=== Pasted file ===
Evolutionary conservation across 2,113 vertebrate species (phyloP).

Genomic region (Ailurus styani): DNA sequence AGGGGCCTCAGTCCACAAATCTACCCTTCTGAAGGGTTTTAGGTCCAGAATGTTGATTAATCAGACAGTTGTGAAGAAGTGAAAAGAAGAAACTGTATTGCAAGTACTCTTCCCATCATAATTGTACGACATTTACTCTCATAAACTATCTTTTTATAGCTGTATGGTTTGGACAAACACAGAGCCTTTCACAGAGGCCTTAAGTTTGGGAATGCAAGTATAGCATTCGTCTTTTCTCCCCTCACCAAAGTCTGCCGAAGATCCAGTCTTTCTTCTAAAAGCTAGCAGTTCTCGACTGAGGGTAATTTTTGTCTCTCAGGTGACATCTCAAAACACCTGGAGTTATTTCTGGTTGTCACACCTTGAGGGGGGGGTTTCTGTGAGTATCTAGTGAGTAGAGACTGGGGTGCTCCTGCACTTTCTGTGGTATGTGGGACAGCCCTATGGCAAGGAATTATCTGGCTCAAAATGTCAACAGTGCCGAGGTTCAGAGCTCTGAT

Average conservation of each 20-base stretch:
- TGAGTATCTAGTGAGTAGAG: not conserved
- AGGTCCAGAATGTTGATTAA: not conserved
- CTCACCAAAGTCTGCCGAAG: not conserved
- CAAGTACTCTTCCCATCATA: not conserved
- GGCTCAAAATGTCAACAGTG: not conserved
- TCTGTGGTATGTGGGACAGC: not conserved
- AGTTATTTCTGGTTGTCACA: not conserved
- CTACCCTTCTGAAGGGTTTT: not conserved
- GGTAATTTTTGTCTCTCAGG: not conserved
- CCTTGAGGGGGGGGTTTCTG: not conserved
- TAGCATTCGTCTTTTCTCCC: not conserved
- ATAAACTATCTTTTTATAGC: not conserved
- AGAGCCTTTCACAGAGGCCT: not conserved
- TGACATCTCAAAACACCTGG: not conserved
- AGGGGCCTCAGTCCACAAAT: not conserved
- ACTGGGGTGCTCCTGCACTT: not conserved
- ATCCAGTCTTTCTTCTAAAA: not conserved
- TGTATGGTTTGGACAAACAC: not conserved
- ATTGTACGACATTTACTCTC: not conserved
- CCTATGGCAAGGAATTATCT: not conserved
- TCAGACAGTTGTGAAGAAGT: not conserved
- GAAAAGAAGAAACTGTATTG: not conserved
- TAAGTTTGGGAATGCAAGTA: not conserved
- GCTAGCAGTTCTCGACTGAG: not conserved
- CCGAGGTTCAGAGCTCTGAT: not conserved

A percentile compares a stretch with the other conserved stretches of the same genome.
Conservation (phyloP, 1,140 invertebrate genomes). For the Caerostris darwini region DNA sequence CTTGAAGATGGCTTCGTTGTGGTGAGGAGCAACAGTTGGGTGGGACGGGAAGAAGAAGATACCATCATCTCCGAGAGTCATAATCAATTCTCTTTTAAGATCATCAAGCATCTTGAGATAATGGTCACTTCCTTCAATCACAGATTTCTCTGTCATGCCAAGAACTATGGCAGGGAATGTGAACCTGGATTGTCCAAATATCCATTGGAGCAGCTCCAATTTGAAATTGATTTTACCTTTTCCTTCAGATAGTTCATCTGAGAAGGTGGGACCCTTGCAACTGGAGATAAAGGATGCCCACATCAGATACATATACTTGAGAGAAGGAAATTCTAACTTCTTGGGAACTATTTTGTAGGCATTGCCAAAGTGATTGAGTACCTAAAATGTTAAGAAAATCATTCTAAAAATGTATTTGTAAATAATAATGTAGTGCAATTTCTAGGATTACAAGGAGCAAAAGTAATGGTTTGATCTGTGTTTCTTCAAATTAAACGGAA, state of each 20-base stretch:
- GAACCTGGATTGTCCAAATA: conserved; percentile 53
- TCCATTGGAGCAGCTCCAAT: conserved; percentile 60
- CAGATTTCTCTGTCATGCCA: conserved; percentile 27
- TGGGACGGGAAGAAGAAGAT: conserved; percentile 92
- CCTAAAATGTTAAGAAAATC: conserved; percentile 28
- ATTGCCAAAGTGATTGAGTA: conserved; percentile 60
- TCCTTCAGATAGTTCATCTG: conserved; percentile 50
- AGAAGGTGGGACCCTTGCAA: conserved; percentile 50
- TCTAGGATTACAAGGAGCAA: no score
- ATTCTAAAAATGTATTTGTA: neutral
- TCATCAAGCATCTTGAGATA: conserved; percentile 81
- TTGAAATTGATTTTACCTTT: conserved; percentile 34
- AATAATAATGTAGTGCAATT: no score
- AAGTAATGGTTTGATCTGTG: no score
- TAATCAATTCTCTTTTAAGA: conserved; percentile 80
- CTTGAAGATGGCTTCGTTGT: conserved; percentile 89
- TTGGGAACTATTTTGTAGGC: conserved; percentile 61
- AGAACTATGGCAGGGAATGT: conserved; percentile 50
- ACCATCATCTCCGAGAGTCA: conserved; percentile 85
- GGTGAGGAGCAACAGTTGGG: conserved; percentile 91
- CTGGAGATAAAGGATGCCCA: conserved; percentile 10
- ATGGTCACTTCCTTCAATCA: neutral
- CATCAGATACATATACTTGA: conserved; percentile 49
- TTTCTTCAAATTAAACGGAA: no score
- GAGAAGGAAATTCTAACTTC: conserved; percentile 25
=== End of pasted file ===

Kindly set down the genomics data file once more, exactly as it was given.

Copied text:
Evolutionary conservation across 2,113 vertebrate species (phyloP).

Genomic region (Ailurus styani): DNA sequence AGGGGCCTCAGTCCACAAATCTACCCTTCTGAAGGGTTTTAGGTCCAGAATGTTGATTAATCAGACAGTTGTGAAGAAGTGAAAAGAAGAAACTGTATTGCAAGTACTCTTCCCATCATAATTGTACGACATTTACTCTCATAAACTATCTTTTTATAGCTGTATGGTTTGGACAAACACAGAGCCTTTCACAGAGGCCTTAAGTTTGGGAATGCAAGTATAGCATTCGTCTTTTCTCCCCTCACCAAAGTCTGCCGAAGATCCAGTCTTTCTTCTAAAAGCTAGCAGTTCTCGACTGAGGGTAATTTTTGTCTCTCAGGTGACATCTCAAAACACCTGGAGTTATTTCTGGTTGTCACACCTTGAGGGGGGGGTTTCTGTGAGTATCTAGTGAGTAGAGACTGGGGTGCTCCTGCACTTTCTGTGGTATGTGGGACAGCCCTATGGCAAGGAATTATCTGGCTCAAAATGTCAACAGTGCCGAGGTTCAGAGCTCTGAT

Average conservation of each 20-base stretch:
- TGAGTATCTAGTGAGTAGAG: not conserved
- AGGTCCAGAATGTTGATTAA: not conserved
- CTCACCAAAGTCTGCCGAAG: not conserved
- CAAGTACTCTTCCCATCATA: not conserved
- GGCTCAAAATGTCAACAGTG: not conserved
- TCTGTGGTATGTGGGACAGC: not conserved
- AGTTATTTCTGGTTGTCACA: not conserved
- CTACCCTTCTGAAGGGTTTT: not conserved
- GGTAATTTTTGTCTCTCAGG: not conserved
- CCTTGAGGGGGGGGTTTCTG: not conserved
- TAGCATTCGTCTTTTCTCCC: not conserved
- ATAAACTATCTTTTTATAGC: not conserved
- AGAGCCTTTCACAGAGGCCT: not conserved
- TGACATCTCAAAACACCTGG: not conserved
- AGGGGCCTCAGTCCACAAAT: not conserved
- ACTGGGGTGCTCCTGCACTT: not conserved
- ATCCAGTCTTTCTTCTAAAA: not conserved
- TGTATGGTTTGGACAAACAC: not conserved
- ATTGTACGACATTTACTCTC: not conserved
- CCTATGGCAAGGAATTATCT: not conserved
- TCAGACAGTTGTGAAGAAGT: not conserved
- GAAAAGAAGAAACTGTATTG: not conserved
- TAAGTTTGGGAATGCAAGTA: not conserved
- GCTAGCAGTTCTCGACTGAG: not conserved
- CCGAGGTTCAGAGCTCTGAT: not conserved

A percentile compares a stretch with the other conserved stretches of the same genome.
Conservation (phyloP, 1,140 invertebrate genomes). For the Caerostris darwini region DNA sequence CTTGAAGATGGCTTCGTTGTGGTGAGGAGCAACAGTTGGGTGGGACGGGAAGAAGAAGATACCATCATCTCCGAGAGTCATAATCAATTCTCTTTTAAGATCATCAAGCATCTTGAGATAATGGTCACTTCCTTCAATCACAGATTTCTCTGTCATGCCAAGAACTATGGCAGGGAATGTGAACCTGGATTGTCCAAATATCCATTGGAGCAGCTCCAATTTGAAATTGATTTTACCTTTTCCTTCAGATAGTTCATCTGAGAAGGTGGGACCCTTGCAACTGGAGATAAAGGATGCCCACATCAGATACATATACTTGAGAGAAGGAAATTCTAACTTCTTGGGAACTATTTTGTAGGCATTGCCAAAGTGATTGAGTACCTAAAATGTTAAGAAAATCATTCTAAAAATGTATTTGTAAATAATAATGTAGTGCAATTTCTAGGATTACAAGGAGCAAAAGTAATGGTTTGATCTGTGTTTCTTCAAATTAAACGGAA, state of each 20-base stretch:
- GAACCTGGATTGTCCAAATA: conserved; percentile 53
- TCCATTGGAGCAGCTCCAAT: conserved; percentile 60
- CAGATTTCTCTGTCATGCCA: conserved; percentile 27
- TGGGACGGGAAGAAGAAGAT: conserved; percentile 92
- CCTAAAATGTTAAGAAAATC: conserved; percentile 28
- ATTGCCAAAGTGATTGAGTA: conserved; percentile 60
- TCCTTCAGATAGTTCATCTG: conserved; percentile 50
- AGAAGGTGGGACCCTTGCAA: conserved; percentile 50
- TCTAGGATTACAAGGAGCAA: no score
- ATTCTAAAAATGTATTTGTA: neutral
- TCATCAAGCATCTTGAGATA: conserved; percentile 81
- TTGAAATTGATTTTACCTTT: conserved; percentile 34
- AATAATAATGTAGTGCAATT: no score
- AAGTAATGGTTTGATCTGTG: no score
- TAATCAATTCTCTTTTAAGA: conserved; percentile 80
- CTTGAAGATGGCTTCGTTGT: conserved; percentile 89
- TTGGGAACTATTTTGTAGGC: conserved; percentile 61
- AGAACTATGGCAGGGAATGT: conserved; percentile 50
- ACCATCATCTCCGAGAGTCA: conserved; percentile 85
- GGTGAGGAGCAACAGTTGGG: conserved; percentile 91
- CTGGAGATAAAGGATGCCCA: conserved; percentile 10
- ATGGTCACTTCCTTCAATCA: neutral
- CATCAGATACATATACTTGA: conserved; percentile 49
- TTTCTTCAAATTAAACGGAA: no score
- GAGAAGGAAATTCTAACTTC: conserved; percentile 25